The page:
Project: Redcap; the crossroads of the Order

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Welcome to Ars Magica

From Project: Redcap

Welcome, and thanks for your interest in Ars Magica! We, the maintainers of Project: Redcap, hope you will enjoy the game as much as we do.

What to Buy[edit]

If you don't already have a copy of the Ars Magica rule book, the good news is that you don't have to buy one! As explained in the Fourth Edition page, you can find a PDF of the Fourth Edition rule book for free. You can get other free stuff for Fourth Edition, including the introductory scenario Promises, Promises, from Atlas Games's Fourth Edition Web page.

Fifth Edition is current and is generally considered better, so you may want to consider upgrading to the "paid version" sooner rather than later.

Whichever edition you choose, Ars Magica has an extensive library of game supplements. The following pages will help you decide what to buy, and when:

Getting Started with the Rules[edit]

The core rulebook is the obvious source for learning the game. If you don't want to sit down and devour the whole book, however, here is a quick "recommended reading" list of what is critical to read from the core Ars Magica Fifth Edition book before playing:

  • Introduction, p. 4-7 (basic ideas, and die rolls). The glossary on p. 8 is also recommended.
  • The Order of Hermes, p. 10-16 (the Houses of Hermes, the Hermetic Oath and its various ramifications, and the concept of covenants). The history of the Order (the beginning of the chapter) is of lesser importance. If you choose to play one of the Mystery Houses, you should also read on the relevant Mystery (see p. 91-93). You may also want to read the specific spells you know in the Spells chapter.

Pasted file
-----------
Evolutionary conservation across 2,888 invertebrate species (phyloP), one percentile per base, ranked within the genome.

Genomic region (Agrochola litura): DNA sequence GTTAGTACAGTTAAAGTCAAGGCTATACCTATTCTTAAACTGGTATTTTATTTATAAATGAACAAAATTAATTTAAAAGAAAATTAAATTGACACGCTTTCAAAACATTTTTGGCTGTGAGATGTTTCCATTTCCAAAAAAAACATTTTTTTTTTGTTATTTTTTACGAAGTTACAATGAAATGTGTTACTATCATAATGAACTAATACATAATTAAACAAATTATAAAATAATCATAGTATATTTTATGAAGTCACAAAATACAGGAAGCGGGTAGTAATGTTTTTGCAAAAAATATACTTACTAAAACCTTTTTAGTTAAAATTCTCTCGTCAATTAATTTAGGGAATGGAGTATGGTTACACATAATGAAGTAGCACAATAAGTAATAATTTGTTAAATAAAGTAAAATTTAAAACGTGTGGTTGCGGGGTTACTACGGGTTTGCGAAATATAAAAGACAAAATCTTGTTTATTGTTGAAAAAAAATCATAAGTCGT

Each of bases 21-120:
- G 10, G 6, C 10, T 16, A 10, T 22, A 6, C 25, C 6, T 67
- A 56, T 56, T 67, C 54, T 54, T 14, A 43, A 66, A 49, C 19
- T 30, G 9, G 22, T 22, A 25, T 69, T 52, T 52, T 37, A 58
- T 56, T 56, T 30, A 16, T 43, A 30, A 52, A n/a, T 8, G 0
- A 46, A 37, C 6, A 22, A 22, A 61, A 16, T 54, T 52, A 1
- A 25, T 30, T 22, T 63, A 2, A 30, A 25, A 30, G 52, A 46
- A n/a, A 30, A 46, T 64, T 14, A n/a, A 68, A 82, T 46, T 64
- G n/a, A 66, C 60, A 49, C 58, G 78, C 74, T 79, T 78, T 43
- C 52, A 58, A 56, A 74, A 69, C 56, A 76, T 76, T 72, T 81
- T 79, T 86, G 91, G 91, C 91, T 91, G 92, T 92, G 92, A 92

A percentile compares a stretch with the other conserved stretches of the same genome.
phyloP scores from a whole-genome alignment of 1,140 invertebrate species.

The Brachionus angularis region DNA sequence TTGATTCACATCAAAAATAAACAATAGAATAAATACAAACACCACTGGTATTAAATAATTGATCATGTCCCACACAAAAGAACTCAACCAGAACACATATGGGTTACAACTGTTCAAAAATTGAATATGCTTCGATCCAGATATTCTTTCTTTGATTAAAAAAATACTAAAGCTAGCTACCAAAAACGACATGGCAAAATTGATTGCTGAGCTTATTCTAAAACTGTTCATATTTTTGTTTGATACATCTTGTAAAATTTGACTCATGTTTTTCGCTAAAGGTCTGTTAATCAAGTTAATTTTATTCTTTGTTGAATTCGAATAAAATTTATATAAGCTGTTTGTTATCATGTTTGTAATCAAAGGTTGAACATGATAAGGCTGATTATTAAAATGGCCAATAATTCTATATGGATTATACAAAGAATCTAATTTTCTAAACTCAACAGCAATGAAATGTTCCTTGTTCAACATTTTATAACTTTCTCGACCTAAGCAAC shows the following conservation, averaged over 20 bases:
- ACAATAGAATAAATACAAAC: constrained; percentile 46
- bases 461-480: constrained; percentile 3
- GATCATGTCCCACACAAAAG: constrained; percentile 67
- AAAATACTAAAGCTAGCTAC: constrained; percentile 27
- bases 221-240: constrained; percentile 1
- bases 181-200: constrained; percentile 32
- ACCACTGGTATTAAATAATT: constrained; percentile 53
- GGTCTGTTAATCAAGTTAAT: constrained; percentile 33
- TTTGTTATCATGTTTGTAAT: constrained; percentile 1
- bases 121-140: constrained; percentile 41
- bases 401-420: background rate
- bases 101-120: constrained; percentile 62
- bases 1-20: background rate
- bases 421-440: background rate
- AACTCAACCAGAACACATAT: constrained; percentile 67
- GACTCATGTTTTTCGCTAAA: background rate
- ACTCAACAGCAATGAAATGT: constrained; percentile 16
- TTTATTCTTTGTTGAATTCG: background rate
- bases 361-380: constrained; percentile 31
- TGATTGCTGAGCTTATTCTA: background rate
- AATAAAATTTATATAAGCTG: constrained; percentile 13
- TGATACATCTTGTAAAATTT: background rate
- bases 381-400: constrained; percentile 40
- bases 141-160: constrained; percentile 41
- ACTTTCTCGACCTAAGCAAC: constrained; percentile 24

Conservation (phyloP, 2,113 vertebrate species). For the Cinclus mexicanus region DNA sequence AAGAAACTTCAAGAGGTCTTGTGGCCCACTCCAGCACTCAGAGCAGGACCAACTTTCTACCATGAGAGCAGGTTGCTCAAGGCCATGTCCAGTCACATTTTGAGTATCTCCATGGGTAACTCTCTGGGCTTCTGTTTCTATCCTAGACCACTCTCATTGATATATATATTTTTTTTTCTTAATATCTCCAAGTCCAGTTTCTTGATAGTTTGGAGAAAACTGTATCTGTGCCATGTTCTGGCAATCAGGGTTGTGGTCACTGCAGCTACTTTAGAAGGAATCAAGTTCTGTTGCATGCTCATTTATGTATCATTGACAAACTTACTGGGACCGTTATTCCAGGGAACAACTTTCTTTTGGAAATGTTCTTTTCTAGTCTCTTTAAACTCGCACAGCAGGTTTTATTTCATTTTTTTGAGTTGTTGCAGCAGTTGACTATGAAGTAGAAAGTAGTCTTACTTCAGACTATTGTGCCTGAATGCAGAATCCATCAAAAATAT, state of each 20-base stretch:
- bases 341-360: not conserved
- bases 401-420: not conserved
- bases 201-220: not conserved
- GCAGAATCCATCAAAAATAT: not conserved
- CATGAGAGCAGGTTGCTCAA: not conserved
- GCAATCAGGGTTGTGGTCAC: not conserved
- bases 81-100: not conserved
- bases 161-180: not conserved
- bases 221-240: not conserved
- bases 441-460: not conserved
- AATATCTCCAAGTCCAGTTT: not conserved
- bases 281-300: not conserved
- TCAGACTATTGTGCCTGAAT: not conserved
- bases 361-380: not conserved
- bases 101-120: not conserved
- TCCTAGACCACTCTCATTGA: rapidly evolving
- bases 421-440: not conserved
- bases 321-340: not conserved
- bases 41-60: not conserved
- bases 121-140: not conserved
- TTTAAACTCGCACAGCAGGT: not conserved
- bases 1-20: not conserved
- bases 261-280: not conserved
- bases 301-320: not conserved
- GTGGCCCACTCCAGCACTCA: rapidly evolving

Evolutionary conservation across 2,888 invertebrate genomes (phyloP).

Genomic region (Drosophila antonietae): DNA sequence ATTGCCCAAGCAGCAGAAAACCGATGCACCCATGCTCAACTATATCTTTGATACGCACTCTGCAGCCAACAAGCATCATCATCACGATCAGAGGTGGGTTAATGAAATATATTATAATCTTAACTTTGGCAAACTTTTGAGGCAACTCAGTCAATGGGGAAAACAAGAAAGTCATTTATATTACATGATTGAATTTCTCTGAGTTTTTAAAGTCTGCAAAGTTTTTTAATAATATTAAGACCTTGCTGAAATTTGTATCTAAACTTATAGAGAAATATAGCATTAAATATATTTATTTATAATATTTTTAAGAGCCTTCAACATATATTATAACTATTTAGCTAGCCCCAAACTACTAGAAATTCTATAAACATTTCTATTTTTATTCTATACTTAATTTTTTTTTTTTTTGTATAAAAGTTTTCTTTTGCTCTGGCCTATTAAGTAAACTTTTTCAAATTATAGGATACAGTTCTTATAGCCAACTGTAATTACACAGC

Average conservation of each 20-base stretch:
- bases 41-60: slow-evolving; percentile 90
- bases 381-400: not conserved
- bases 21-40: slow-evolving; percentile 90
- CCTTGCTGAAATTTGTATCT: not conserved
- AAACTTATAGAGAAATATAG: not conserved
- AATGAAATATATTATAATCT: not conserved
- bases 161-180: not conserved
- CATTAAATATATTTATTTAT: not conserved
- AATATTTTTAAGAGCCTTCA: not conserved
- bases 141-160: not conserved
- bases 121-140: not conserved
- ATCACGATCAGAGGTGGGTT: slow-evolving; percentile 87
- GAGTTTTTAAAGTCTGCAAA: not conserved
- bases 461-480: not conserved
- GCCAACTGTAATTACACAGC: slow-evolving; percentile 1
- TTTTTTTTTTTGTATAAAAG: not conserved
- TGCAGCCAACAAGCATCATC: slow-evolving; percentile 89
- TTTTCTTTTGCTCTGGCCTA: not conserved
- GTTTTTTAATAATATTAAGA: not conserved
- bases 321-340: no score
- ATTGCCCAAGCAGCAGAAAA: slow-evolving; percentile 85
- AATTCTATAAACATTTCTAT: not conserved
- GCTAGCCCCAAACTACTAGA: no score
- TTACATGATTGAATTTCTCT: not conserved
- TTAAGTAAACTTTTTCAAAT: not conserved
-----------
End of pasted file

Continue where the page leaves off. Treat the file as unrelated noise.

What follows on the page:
• Character Types and Basics, p. 17-18. Character Templates (p. 20-28) is needed for quick character generation, and much more for detailed character generation.
  • Abilities, p. 62 (the basic rules). The ability list itself (the rest of the chapter) is only optional reading - the abilities are mostly self-explanatory by name.
  • Hermetic Magic, p. 85 (The Gift), the Hermetic Arts (p. 77-79), Raw Vis (p. 80), Casting Spells (p. 81-82).
  • Combat, wounds, and fatigue (p. 171-180)

A storyguide would also want to read the Bestiary, Stories, Sagas, and perhaps Mythic Europe chapters of the core book.

Further, long-term character advancement would require familiarity with more of the core book.

Overall, about 30 pagees are recommended for a minimal reading. The contents of the rest of the page should aid you to decide which of them is really needed for you, and allow you to understand them more easily.

Basic Game Mechanics[edit]

To play a character, you need to understand how the game mechanics of Ars Magica work. There is no point in going over all the mechanics here - we recommend reading the relevant parts of the core Ars Magica Fifth Edition book. However, we'll provide a brief primer, to help direct your reading.

The game determines success in (non-trivial) tasks with a die roll. All rolls are made using a 10-sided die. Any roll can be either a Stress Roll roll or a Simple Roll. You can learn about these by reading ArM5 p. 6-7.